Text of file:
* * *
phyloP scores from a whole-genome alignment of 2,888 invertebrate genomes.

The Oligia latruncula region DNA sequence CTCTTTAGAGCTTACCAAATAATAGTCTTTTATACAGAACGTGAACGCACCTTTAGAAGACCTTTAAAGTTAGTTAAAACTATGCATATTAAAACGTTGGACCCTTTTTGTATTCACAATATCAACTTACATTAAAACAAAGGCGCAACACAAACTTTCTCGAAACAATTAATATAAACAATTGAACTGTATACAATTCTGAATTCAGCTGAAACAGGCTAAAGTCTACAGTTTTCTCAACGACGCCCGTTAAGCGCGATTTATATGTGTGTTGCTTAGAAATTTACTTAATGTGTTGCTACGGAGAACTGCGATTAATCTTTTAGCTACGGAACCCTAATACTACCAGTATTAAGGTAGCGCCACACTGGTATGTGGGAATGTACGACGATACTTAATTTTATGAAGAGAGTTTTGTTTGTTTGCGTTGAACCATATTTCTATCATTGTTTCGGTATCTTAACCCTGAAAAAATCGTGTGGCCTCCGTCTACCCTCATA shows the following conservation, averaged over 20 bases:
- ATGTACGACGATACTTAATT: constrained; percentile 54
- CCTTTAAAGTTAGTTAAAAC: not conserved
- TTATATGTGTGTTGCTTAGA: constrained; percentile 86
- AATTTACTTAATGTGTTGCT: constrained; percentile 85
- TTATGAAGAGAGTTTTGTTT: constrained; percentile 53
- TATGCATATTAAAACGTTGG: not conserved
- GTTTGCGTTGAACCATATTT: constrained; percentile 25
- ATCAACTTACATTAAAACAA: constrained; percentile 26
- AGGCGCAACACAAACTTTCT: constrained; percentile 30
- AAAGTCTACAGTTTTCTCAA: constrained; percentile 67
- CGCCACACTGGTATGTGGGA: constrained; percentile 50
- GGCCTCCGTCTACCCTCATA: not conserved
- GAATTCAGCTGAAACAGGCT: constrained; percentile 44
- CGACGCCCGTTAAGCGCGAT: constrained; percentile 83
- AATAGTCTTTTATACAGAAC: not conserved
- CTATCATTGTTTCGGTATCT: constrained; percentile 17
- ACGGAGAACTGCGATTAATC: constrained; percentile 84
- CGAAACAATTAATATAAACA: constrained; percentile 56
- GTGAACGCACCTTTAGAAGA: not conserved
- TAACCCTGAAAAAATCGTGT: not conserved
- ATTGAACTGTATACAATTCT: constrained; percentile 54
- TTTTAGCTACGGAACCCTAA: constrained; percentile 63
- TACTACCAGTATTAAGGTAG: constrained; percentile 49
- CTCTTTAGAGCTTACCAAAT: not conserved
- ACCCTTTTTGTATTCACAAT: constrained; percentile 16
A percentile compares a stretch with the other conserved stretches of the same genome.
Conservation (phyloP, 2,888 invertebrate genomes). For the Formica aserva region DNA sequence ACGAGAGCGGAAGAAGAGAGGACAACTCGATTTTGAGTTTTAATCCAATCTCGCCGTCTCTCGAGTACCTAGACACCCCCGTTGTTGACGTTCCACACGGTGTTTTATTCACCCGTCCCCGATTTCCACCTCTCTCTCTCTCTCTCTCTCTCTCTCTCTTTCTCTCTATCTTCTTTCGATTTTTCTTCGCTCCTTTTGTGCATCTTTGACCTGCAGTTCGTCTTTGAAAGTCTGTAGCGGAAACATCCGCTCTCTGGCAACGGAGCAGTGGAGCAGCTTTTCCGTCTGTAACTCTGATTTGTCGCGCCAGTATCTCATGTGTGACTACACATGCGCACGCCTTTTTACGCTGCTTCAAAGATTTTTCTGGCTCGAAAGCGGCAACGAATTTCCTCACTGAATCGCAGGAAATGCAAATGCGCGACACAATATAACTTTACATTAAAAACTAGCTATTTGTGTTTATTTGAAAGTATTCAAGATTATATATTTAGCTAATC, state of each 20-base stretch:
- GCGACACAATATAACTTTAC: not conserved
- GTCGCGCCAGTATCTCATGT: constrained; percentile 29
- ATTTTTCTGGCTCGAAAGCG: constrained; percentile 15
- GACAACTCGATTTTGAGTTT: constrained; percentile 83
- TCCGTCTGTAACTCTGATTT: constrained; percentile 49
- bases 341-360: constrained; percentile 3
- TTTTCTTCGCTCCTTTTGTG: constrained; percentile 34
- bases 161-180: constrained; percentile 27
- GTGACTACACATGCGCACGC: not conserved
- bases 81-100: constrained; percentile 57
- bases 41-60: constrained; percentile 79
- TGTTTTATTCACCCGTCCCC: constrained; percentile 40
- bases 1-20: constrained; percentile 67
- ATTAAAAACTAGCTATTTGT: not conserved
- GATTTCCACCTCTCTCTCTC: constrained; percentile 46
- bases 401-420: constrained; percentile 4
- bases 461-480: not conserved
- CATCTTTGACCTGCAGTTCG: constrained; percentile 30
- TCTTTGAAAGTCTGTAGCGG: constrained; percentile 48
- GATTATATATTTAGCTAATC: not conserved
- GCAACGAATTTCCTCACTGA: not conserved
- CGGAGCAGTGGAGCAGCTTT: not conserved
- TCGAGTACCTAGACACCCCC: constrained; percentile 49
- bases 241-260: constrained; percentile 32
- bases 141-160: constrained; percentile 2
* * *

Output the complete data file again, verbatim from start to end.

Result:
phyloP scores from a whole-genome alignment of 2,888 invertebrate genomes.

The Oligia latruncula region DNA sequence CTCTTTAGAGCTTACCAAATAATAGTCTTTTATACAGAACGTGAACGCACCTTTAGAAGACCTTTAAAGTTAGTTAAAACTATGCATATTAAAACGTTGGACCCTTTTTGTATTCACAATATCAACTTACATTAAAACAAAGGCGCAACACAAACTTTCTCGAAACAATTAATATAAACAATTGAACTGTATACAATTCTGAATTCAGCTGAAACAGGCTAAAGTCTACAGTTTTCTCAACGACGCCCGTTAAGCGCGATTTATATGTGTGTTGCTTAGAAATTTACTTAATGTGTTGCTACGGAGAACTGCGATTAATCTTTTAGCTACGGAACCCTAATACTACCAGTATTAAGGTAGCGCCACACTGGTATGTGGGAATGTACGACGATACTTAATTTTATGAAGAGAGTTTTGTTTGTTTGCGTTGAACCATATTTCTATCATTGTTTCGGTATCTTAACCCTGAAAAAATCGTGTGGCCTCCGTCTACCCTCATA shows the following conservation, averaged over 20 bases:
- ATGTACGACGATACTTAATT: constrained; percentile 54
- CCTTTAAAGTTAGTTAAAAC: not conserved
- TTATATGTGTGTTGCTTAGA: constrained; percentile 86
- AATTTACTTAATGTGTTGCT: constrained; percentile 85
- TTATGAAGAGAGTTTTGTTT: constrained; percentile 53
- TATGCATATTAAAACGTTGG: not conserved
- GTTTGCGTTGAACCATATTT: constrained; percentile 25
- ATCAACTTACATTAAAACAA: constrained; percentile 26
- AGGCGCAACACAAACTTTCT: constrained; percentile 30
- AAAGTCTACAGTTTTCTCAA: constrained; percentile 67
- CGCCACACTGGTATGTGGGA: constrained; percentile 50
- GGCCTCCGTCTACCCTCATA: not conserved
- GAATTCAGCTGAAACAGGCT: constrained; percentile 44
- CGACGCCCGTTAAGCGCGAT: constrained; percentile 83
- AATAGTCTTTTATACAGAAC: not conserved
- CTATCATTGTTTCGGTATCT: constrained; percentile 17
- ACGGAGAACTGCGATTAATC: constrained; percentile 84
- CGAAACAATTAATATAAACA: constrained; percentile 56
- GTGAACGCACCTTTAGAAGA: not conserved
- TAACCCTGAAAAAATCGTGT: not conserved
- ATTGAACTGTATACAATTCT: constrained; percentile 54
- TTTTAGCTACGGAACCCTAA: constrained; percentile 63
- TACTACCAGTATTAAGGTAG: constrained; percentile 49
- CTCTTTAGAGCTTACCAAAT: not conserved
- ACCCTTTTTGTATTCACAAT: constrained; percentile 16
A percentile compares a stretch with the other conserved stretches of the same genome.
Conservation (phyloP, 2,888 invertebrate genomes). For the Formica aserva region DNA sequence ACGAGAGCGGAAGAAGAGAGGACAACTCGATTTTGAGTTTTAATCCAATCTCGCCGTCTCTCGAGTACCTAGACACCCCCGTTGTTGACGTTCCACACGGTGTTTTATTCACCCGTCCCCGATTTCCACCTCTCTCTCTCTCTCTCTCTCTCTCTCTCTTTCTCTCTATCTTCTTTCGATTTTTCTTCGCTCCTTTTGTGCATCTTTGACCTGCAGTTCGTCTTTGAAAGTCTGTAGCGGAAACATCCGCTCTCTGGCAACGGAGCAGTGGAGCAGCTTTTCCGTCTGTAACTCTGATTTGTCGCGCCAGTATCTCATGTGTGACTACACATGCGCACGCCTTTTTACGCTGCTTCAAAGATTTTTCTGGCTCGAAAGCGGCAACGAATTTCCTCACTGAATCGCAGGAAATGCAAATGCGCGACACAATATAACTTTACATTAAAAACTAGCTATTTGTGTTTATTTGAAAGTATTCAAGATTATATATTTAGCTAATC, state of each 20-base stretch:
- GCGACACAATATAACTTTAC: not conserved
- GTCGCGCCAGTATCTCATGT: constrained; percentile 29
- ATTTTTCTGGCTCGAAAGCG: constrained; percentile 15
- GACAACTCGATTTTGAGTTT: constrained; percentile 83
- TCCGTCTGTAACTCTGATTT: constrained; percentile 49
- bases 341-360: constrained; percentile 3
- TTTTCTTCGCTCCTTTTGTG: constrained; percentile 34
- bases 161-180: constrained; percentile 27
- GTGACTACACATGCGCACGC: not conserved
- bases 81-100: constrained; percentile 57
- bases 41-60: constrained; percentile 79
- TGTTTTATTCACCCGTCCCC: constrained; percentile 40
- bases 1-20: constrained; percentile 67
- ATTAAAAACTAGCTATTTGT: not conserved
- GATTTCCACCTCTCTCTCTC: constrained; percentile 46
- bases 401-420: constrained; percentile 4
- bases 461-480: not conserved
- CATCTTTGACCTGCAGTTCG: constrained; percentile 30
- TCTTTGAAAGTCTGTAGCGG: constrained; percentile 48
- GATTATATATTTAGCTAATC: not conserved
- GCAACGAATTTCCTCACTGA: not conserved
- CGGAGCAGTGGAGCAGCTTT: not conserved
- TCGAGTACCTAGACACCCCC: constrained; percentile 49
- bases 241-260: constrained; percentile 32
- bases 141-160: constrained; percentile 2